Industrial production increased markedly in January. Notwithstanding the slowdown
in output during the last quarter of 2001, employment growth also accelerated
markedly. In addition, capacity utilization remains relatively high and destocking
had fully run its course by the end of 2001. Both demand and supply factors,
therefore, indicate that the outlook is for a rapid pace of economic recovery.
The upturn is projected to strengthen during the year, mirroring the expected revival
of the world economy and the continuing strength of consumer and business
confidence. Household spending will receive a boost from the decline in inflation,
the expansion of employment and the steady fall in unemployment. Similarly, the
incipient economic recovery should foster a significant revival in investment
spending. Exports should strongly benefit from the projected expansion of
Economic policy will also support the recovery in domestic demand. The increase in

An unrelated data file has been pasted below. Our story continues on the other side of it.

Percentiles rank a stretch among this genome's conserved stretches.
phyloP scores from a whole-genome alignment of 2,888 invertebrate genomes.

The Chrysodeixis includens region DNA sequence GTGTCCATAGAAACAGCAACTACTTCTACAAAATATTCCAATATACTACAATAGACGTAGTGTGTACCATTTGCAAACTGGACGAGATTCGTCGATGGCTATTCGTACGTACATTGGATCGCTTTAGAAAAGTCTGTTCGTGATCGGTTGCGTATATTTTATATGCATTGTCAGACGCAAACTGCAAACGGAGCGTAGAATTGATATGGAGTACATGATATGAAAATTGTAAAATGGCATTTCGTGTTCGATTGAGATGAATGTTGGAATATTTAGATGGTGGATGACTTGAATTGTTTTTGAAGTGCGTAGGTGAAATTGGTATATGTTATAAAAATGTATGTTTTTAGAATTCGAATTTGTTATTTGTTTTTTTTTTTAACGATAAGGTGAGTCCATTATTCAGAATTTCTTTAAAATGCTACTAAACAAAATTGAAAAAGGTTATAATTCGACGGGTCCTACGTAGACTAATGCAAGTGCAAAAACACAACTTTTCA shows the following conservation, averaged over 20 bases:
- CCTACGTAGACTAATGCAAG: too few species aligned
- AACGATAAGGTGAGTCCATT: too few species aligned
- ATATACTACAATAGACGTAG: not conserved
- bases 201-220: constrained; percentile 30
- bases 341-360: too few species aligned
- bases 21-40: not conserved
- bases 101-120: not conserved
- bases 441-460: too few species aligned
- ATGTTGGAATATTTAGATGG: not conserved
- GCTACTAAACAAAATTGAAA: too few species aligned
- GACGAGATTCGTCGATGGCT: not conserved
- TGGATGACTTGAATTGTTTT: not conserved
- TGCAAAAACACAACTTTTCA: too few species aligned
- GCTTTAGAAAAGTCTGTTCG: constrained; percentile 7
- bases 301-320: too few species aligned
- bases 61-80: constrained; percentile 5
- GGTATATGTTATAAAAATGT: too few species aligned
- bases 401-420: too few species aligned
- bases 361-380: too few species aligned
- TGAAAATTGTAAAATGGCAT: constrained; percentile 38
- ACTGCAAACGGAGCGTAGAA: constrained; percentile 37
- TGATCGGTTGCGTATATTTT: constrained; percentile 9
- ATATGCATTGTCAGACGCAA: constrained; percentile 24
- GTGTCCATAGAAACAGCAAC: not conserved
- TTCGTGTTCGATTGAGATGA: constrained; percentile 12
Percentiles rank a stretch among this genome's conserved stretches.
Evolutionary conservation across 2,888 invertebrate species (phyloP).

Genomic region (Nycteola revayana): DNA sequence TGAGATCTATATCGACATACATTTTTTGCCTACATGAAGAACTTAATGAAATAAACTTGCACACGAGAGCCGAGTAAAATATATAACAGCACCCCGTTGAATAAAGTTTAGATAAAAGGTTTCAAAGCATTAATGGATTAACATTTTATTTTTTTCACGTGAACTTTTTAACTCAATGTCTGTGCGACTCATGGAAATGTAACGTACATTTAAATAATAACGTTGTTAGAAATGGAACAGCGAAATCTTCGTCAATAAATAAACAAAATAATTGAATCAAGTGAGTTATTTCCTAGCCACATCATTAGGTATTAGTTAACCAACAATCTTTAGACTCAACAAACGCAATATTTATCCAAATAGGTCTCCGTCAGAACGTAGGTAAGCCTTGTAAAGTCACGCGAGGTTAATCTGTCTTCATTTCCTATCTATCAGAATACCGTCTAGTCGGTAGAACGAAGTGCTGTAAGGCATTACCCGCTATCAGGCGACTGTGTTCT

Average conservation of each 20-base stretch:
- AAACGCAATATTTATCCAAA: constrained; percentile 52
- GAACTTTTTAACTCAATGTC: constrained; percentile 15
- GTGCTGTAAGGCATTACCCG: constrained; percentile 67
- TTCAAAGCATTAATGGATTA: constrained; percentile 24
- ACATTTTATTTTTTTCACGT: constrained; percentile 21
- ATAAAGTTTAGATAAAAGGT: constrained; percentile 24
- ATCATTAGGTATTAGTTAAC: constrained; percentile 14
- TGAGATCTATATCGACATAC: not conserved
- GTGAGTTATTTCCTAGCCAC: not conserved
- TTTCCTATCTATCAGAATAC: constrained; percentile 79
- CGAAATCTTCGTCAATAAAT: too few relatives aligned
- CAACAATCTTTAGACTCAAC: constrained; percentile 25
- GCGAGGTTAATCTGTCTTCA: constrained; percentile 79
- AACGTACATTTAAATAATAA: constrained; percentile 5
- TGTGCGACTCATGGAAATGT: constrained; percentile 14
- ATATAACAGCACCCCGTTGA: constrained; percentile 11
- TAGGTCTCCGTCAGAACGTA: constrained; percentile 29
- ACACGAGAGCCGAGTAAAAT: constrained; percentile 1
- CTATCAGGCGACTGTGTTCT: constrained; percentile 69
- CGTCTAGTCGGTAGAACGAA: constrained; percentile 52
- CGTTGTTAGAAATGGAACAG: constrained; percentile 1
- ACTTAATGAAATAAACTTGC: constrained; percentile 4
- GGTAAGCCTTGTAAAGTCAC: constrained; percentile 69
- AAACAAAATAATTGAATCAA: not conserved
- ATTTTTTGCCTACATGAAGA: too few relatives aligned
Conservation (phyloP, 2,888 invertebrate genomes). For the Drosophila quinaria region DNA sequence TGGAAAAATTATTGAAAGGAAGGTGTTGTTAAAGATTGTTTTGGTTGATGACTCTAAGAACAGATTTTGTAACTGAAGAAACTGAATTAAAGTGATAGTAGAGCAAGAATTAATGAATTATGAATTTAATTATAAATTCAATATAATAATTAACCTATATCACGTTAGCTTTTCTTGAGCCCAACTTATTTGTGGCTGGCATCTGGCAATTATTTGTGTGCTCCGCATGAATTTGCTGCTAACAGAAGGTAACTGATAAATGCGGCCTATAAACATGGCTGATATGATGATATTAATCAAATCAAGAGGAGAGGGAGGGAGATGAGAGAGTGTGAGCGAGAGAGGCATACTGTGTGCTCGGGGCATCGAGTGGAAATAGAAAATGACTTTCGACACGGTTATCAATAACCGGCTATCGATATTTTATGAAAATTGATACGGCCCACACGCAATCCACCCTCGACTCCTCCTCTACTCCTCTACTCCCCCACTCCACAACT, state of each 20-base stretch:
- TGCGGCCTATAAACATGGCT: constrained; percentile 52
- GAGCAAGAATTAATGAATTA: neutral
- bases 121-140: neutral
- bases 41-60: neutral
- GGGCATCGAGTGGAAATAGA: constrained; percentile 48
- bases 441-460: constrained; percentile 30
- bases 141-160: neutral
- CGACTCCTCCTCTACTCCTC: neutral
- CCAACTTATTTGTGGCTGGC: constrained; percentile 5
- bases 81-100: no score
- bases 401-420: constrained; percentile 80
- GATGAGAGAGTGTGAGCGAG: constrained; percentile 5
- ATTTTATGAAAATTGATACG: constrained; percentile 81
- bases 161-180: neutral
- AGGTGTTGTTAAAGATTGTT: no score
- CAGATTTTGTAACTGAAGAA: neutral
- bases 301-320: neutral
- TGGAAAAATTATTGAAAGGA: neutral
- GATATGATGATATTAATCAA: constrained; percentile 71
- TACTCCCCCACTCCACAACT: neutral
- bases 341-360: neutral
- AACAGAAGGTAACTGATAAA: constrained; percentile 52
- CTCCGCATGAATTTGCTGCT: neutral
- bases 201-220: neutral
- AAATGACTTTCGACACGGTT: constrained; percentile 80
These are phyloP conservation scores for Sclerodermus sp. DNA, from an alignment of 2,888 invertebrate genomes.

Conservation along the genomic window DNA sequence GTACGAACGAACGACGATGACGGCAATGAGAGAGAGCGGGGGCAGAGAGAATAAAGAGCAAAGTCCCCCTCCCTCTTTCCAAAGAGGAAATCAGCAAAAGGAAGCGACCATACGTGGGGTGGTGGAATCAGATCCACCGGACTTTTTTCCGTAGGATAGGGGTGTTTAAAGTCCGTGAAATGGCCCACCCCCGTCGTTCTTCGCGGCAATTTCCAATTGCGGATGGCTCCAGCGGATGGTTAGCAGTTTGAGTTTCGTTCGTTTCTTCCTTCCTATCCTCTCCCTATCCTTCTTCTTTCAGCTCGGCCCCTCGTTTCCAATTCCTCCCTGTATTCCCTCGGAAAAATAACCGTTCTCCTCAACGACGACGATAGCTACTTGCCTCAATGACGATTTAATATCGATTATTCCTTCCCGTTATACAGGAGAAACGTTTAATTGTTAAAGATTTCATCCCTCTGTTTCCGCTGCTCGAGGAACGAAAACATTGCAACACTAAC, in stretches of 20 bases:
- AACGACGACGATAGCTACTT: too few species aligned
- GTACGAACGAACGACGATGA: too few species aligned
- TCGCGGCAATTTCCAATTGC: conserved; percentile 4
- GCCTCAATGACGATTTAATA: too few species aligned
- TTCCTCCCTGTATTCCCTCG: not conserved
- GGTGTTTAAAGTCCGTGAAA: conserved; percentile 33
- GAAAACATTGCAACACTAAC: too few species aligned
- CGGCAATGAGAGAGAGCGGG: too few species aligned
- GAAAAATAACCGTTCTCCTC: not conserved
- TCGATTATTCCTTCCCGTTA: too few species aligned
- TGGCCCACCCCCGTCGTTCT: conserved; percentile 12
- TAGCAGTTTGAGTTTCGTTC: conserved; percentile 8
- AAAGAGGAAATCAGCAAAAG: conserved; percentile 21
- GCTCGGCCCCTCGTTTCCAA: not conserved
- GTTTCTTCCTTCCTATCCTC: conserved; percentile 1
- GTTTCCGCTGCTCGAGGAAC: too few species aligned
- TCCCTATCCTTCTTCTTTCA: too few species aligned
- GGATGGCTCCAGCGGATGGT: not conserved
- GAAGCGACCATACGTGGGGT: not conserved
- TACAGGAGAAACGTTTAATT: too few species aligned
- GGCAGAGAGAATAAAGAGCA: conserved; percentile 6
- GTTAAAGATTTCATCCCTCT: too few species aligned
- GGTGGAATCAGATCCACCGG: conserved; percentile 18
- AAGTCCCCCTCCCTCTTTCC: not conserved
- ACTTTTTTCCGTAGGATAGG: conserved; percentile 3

minimum pensions and the hike in tax allowances for low- and medium-income
households will boost consumer spending. Similarly, temporary tax allowances for
new capital spending should favor a substantial recovery during 2002 in investment
Growth projections are characterized by significant uncertainties on the timing and
the momentum of the expected international upturn. Under the assumption of an
early and sufficiently strong international recovery, activity is expected to achieve,
by the end of the current year, a pace consistent with the projections contained in the
Economic Financial Planning Document 2002-2006 (DPEF), notwithstanding the
unfavorable carryover from 2001.
Economic policy is also geared to the implementation of a comprehensive program
of structural reforms with a view to raising potential growth. The government has
proposed to parliament a far-reaching set of measures that cover the tax system, the
working of the labor market and the reform of pensions. The new tax system is
designed to reduce both the tax rates, thereby boosting private incentives, and the
complexity of existing regulations. It will be implemented gradually in line with
Italy's commitment under the Stability Pact. Labor market reforms, along with
improvements in regulations, are also a key priority. They are envisaged to continue
at a rapid pace, further spurring employment growth. Finally pension reform aims at